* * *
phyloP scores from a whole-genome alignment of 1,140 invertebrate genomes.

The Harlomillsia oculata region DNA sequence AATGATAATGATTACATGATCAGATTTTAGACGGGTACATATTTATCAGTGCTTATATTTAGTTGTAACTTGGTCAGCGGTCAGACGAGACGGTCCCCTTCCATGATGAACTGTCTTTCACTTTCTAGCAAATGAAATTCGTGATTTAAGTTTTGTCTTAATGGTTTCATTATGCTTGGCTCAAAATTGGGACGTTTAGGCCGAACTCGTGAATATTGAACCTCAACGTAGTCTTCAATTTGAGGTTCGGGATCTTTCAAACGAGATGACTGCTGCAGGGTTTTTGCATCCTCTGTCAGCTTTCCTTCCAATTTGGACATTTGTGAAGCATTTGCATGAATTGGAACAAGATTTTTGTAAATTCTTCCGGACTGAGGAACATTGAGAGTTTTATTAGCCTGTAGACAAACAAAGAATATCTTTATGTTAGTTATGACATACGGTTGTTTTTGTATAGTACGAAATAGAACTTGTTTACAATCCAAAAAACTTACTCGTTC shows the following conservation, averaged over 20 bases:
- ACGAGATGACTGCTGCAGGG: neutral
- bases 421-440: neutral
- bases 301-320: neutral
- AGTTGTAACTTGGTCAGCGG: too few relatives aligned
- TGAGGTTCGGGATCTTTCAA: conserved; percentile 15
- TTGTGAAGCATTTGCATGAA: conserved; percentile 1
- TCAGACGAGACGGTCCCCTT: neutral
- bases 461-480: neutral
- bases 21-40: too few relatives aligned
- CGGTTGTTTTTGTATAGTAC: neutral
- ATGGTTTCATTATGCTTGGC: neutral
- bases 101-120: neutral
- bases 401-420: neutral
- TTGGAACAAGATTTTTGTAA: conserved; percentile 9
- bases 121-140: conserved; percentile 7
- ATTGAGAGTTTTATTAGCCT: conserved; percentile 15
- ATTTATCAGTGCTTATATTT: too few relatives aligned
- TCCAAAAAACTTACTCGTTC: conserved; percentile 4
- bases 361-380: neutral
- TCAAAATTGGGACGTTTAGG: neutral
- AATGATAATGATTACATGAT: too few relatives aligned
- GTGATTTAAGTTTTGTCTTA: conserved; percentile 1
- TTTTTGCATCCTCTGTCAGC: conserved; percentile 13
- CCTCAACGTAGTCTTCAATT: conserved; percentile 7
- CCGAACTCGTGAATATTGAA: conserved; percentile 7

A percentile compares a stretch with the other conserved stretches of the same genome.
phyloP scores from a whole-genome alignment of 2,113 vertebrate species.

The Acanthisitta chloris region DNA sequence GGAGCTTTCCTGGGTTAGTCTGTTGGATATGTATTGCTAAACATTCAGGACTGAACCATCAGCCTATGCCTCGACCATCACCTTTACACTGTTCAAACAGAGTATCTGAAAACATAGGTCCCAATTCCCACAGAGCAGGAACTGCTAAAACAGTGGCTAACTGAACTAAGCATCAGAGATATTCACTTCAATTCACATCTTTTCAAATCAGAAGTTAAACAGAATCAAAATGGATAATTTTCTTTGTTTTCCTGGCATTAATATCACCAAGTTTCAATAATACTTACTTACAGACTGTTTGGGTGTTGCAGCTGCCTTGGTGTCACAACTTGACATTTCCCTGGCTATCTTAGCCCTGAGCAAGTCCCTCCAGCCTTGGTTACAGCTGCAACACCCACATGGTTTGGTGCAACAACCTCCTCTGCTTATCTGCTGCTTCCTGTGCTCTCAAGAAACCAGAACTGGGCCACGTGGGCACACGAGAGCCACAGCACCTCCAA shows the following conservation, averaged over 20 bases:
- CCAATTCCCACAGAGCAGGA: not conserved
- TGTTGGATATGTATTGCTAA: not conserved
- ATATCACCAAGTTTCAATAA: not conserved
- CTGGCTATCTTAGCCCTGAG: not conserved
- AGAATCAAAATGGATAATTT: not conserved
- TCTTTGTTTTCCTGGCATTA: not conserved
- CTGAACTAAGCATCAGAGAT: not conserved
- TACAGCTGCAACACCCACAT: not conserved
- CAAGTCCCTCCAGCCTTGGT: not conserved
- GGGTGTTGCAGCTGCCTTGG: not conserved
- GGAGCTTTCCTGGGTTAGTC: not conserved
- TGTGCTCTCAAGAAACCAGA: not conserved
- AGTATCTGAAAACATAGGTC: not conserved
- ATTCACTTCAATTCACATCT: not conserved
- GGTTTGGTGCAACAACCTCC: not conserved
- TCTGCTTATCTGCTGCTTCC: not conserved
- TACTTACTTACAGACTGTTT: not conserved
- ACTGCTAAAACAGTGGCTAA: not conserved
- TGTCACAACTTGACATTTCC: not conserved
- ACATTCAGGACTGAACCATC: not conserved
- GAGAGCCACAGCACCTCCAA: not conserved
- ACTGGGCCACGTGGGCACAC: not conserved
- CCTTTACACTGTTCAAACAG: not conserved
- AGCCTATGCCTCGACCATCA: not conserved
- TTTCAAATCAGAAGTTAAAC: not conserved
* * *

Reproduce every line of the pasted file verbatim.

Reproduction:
phyloP scores from a whole-genome alignment of 1,140 invertebrate genomes.

The Harlomillsia oculata region DNA sequence AATGATAATGATTACATGATCAGATTTTAGACGGGTACATATTTATCAGTGCTTATATTTAGTTGTAACTTGGTCAGCGGTCAGACGAGACGGTCCCCTTCCATGATGAACTGTCTTTCACTTTCTAGCAAATGAAATTCGTGATTTAAGTTTTGTCTTAATGGTTTCATTATGCTTGGCTCAAAATTGGGACGTTTAGGCCGAACTCGTGAATATTGAACCTCAACGTAGTCTTCAATTTGAGGTTCGGGATCTTTCAAACGAGATGACTGCTGCAGGGTTTTTGCATCCTCTGTCAGCTTTCCTTCCAATTTGGACATTTGTGAAGCATTTGCATGAATTGGAACAAGATTTTTGTAAATTCTTCCGGACTGAGGAACATTGAGAGTTTTATTAGCCTGTAGACAAACAAAGAATATCTTTATGTTAGTTATGACATACGGTTGTTTTTGTATAGTACGAAATAGAACTTGTTTACAATCCAAAAAACTTACTCGTTC shows the following conservation, averaged over 20 bases:
- ACGAGATGACTGCTGCAGGG: neutral
- bases 421-440: neutral
- bases 301-320: neutral
- AGTTGTAACTTGGTCAGCGG: too few relatives aligned
- TGAGGTTCGGGATCTTTCAA: conserved; percentile 15
- TTGTGAAGCATTTGCATGAA: conserved; percentile 1
- TCAGACGAGACGGTCCCCTT: neutral
- bases 461-480: neutral
- bases 21-40: too few relatives aligned
- CGGTTGTTTTTGTATAGTAC: neutral
- ATGGTTTCATTATGCTTGGC: neutral
- bases 101-120: neutral
- bases 401-420: neutral
- TTGGAACAAGATTTTTGTAA: conserved; percentile 9
- bases 121-140: conserved; percentile 7
- ATTGAGAGTTTTATTAGCCT: conserved; percentile 15
- ATTTATCAGTGCTTATATTT: too few relatives aligned
- TCCAAAAAACTTACTCGTTC: conserved; percentile 4
- bases 361-380: neutral
- TCAAAATTGGGACGTTTAGG: neutral
- AATGATAATGATTACATGAT: too few relatives aligned
- GTGATTTAAGTTTTGTCTTA: conserved; percentile 1
- TTTTTGCATCCTCTGTCAGC: conserved; percentile 13
- CCTCAACGTAGTCTTCAATT: conserved; percentile 7
- CCGAACTCGTGAATATTGAA: conserved; percentile 7

A percentile compares a stretch with the other conserved stretches of the same genome.
phyloP scores from a whole-genome alignment of 2,113 vertebrate species.

The Acanthisitta chloris region DNA sequence GGAGCTTTCCTGGGTTAGTCTGTTGGATATGTATTGCTAAACATTCAGGACTGAACCATCAGCCTATGCCTCGACCATCACCTTTACACTGTTCAAACAGAGTATCTGAAAACATAGGTCCCAATTCCCACAGAGCAGGAACTGCTAAAACAGTGGCTAACTGAACTAAGCATCAGAGATATTCACTTCAATTCACATCTTTTCAAATCAGAAGTTAAACAGAATCAAAATGGATAATTTTCTTTGTTTTCCTGGCATTAATATCACCAAGTTTCAATAATACTTACTTACAGACTGTTTGGGTGTTGCAGCTGCCTTGGTGTCACAACTTGACATTTCCCTGGCTATCTTAGCCCTGAGCAAGTCCCTCCAGCCTTGGTTACAGCTGCAACACCCACATGGTTTGGTGCAACAACCTCCTCTGCTTATCTGCTGCTTCCTGTGCTCTCAAGAAACCAGAACTGGGCCACGTGGGCACACGAGAGCCACAGCACCTCCAA shows the following conservation, averaged over 20 bases:
- CCAATTCCCACAGAGCAGGA: not conserved
- TGTTGGATATGTATTGCTAA: not conserved
- ATATCACCAAGTTTCAATAA: not conserved
- CTGGCTATCTTAGCCCTGAG: not conserved
- AGAATCAAAATGGATAATTT: not conserved
- TCTTTGTTTTCCTGGCATTA: not conserved
- CTGAACTAAGCATCAGAGAT: not conserved
- TACAGCTGCAACACCCACAT: not conserved
- CAAGTCCCTCCAGCCTTGGT: not conserved
- GGGTGTTGCAGCTGCCTTGG: not conserved
- GGAGCTTTCCTGGGTTAGTC: not conserved
- TGTGCTCTCAAGAAACCAGA: not conserved
- AGTATCTGAAAACATAGGTC: not conserved
- ATTCACTTCAATTCACATCT: not conserved
- GGTTTGGTGCAACAACCTCC: not conserved
- TCTGCTTATCTGCTGCTTCC: not conserved
- TACTTACTTACAGACTGTTT: not conserved
- ACTGCTAAAACAGTGGCTAA: not conserved
- TGTCACAACTTGACATTTCC: not conserved
- ACATTCAGGACTGAACCATC: not conserved
- GAGAGCCACAGCACCTCCAA: not conserved
- ACTGGGCCACGTGGGCACAC: not conserved
- CCTTTACACTGTTCAAACAG: not conserved
- AGCCTATGCCTCGACCATCA: not conserved
- TTTCAAATCAGAAGTTAAAC: not conserved